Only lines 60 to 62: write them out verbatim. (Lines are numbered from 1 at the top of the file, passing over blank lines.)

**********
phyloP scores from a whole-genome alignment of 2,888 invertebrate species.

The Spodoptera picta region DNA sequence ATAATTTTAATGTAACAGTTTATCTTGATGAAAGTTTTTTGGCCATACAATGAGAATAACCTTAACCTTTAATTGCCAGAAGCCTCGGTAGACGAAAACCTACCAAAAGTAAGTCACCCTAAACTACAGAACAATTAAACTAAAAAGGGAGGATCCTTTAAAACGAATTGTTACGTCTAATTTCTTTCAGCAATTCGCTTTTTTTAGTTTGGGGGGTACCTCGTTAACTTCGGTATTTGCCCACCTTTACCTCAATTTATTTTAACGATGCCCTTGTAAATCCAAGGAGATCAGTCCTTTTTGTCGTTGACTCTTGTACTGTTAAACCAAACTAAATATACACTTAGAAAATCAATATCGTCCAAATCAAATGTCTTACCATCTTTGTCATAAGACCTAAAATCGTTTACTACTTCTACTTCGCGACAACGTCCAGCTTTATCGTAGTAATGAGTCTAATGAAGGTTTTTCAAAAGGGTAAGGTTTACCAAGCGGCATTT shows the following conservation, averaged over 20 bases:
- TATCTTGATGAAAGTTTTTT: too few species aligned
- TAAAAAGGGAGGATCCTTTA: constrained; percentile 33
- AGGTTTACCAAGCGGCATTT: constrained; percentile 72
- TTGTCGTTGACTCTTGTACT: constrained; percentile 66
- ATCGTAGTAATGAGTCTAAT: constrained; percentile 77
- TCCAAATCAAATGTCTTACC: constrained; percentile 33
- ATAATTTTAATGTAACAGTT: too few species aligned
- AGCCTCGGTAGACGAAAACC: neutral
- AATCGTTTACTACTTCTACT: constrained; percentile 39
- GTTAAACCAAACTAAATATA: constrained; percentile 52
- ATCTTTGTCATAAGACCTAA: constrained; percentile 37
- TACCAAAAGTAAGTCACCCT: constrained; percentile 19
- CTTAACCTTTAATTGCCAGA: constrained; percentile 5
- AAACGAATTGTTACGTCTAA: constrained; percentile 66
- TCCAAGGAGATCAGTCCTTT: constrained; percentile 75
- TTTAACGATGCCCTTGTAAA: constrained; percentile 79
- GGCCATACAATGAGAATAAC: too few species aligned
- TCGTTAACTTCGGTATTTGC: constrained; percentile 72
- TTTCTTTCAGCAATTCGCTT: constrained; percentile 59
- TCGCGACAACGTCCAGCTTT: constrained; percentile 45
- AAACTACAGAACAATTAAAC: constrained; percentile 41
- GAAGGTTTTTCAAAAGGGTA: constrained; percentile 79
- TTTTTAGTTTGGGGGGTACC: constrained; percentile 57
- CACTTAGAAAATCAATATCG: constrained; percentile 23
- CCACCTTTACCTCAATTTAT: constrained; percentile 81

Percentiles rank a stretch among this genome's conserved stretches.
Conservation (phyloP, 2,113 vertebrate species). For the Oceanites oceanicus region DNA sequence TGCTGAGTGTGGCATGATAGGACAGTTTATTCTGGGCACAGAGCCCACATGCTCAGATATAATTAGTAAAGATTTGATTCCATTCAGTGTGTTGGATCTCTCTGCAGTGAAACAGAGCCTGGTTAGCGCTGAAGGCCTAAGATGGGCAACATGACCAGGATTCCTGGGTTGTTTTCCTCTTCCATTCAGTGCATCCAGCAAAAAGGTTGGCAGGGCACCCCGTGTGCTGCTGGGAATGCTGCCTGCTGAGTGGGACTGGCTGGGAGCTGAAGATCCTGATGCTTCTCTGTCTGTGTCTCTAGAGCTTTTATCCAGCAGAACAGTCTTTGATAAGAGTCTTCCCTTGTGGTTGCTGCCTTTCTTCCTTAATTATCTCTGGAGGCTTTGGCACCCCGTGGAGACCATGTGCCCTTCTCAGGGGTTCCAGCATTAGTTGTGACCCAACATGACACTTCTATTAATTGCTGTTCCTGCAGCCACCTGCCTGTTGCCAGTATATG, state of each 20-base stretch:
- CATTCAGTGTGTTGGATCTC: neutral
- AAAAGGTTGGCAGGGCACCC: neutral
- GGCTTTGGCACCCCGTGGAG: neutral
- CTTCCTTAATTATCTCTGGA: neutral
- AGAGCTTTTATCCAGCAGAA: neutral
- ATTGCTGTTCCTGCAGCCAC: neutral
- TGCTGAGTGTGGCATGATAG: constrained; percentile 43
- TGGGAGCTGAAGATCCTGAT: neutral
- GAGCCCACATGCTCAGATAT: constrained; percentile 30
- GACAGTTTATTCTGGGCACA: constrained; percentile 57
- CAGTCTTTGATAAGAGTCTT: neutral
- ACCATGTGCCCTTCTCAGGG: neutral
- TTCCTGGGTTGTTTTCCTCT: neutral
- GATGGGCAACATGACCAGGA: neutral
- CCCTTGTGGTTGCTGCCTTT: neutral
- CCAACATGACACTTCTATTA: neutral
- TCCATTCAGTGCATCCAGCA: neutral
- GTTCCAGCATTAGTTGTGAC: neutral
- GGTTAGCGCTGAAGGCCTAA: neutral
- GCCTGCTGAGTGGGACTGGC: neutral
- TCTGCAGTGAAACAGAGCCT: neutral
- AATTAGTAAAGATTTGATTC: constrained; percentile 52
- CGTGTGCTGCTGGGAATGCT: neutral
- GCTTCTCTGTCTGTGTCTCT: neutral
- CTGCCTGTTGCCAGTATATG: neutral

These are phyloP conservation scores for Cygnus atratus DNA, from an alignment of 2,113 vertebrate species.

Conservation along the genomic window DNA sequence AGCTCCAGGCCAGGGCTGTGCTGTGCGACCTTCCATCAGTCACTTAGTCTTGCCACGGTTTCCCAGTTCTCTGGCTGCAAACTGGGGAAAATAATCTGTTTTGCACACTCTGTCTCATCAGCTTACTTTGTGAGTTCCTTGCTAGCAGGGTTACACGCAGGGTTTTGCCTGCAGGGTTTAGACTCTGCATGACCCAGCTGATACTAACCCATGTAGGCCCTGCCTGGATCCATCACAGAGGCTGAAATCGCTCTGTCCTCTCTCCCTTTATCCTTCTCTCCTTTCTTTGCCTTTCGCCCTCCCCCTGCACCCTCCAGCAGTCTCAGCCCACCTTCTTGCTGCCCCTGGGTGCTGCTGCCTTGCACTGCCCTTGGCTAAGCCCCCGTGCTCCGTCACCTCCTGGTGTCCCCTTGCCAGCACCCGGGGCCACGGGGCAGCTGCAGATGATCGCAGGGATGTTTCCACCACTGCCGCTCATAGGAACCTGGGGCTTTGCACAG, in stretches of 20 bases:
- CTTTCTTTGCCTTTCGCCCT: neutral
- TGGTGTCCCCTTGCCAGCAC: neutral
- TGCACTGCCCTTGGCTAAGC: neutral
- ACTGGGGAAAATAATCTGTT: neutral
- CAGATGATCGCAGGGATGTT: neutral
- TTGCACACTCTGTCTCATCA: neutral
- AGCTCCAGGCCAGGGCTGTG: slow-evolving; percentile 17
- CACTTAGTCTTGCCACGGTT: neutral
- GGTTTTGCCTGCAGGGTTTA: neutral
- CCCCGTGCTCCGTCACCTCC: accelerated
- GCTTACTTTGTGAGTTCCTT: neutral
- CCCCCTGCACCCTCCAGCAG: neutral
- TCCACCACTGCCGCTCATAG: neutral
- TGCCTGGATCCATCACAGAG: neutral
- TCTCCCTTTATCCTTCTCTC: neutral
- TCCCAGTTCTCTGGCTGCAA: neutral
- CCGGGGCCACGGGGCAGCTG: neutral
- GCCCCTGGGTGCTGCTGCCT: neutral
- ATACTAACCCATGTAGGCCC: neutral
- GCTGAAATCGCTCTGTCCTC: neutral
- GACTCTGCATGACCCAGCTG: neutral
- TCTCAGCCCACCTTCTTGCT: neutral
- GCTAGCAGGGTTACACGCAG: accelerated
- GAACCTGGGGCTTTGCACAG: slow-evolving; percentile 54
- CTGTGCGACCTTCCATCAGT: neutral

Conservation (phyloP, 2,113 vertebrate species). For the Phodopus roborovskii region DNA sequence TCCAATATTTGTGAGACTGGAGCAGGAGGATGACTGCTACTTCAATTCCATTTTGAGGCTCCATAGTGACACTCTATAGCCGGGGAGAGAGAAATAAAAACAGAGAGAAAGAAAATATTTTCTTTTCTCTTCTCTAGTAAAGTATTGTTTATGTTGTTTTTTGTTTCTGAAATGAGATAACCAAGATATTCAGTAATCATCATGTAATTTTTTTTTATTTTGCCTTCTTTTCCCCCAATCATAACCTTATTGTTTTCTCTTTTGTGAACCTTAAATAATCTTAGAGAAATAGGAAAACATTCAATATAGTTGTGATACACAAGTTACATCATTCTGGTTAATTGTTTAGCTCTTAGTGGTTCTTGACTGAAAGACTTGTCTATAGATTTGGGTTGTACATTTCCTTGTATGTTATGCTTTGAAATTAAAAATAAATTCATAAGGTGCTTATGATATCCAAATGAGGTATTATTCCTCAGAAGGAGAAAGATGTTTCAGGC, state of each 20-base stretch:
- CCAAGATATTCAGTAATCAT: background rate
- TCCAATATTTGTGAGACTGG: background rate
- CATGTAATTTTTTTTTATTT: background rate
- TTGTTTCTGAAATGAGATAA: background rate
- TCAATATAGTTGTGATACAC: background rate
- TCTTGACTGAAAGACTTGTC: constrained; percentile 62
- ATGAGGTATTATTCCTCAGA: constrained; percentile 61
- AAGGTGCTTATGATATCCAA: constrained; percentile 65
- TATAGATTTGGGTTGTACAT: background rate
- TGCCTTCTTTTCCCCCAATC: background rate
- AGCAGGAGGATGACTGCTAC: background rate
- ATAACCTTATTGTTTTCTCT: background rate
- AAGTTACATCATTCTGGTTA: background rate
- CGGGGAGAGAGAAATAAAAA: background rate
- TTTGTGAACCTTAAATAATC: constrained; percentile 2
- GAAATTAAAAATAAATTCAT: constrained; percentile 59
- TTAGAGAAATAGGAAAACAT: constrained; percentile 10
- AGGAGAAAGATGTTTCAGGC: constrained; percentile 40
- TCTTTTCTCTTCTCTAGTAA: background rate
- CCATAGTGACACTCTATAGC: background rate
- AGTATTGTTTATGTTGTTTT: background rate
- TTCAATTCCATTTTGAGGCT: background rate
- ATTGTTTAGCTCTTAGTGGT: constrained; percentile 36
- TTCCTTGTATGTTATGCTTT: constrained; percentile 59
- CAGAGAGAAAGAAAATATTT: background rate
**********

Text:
- ACTGGGGAAAATAATCTGTT: neutral
- CAGATGATCGCAGGGATGTT: neutral
- TTGCACACTCTGTCTCATCA: neutral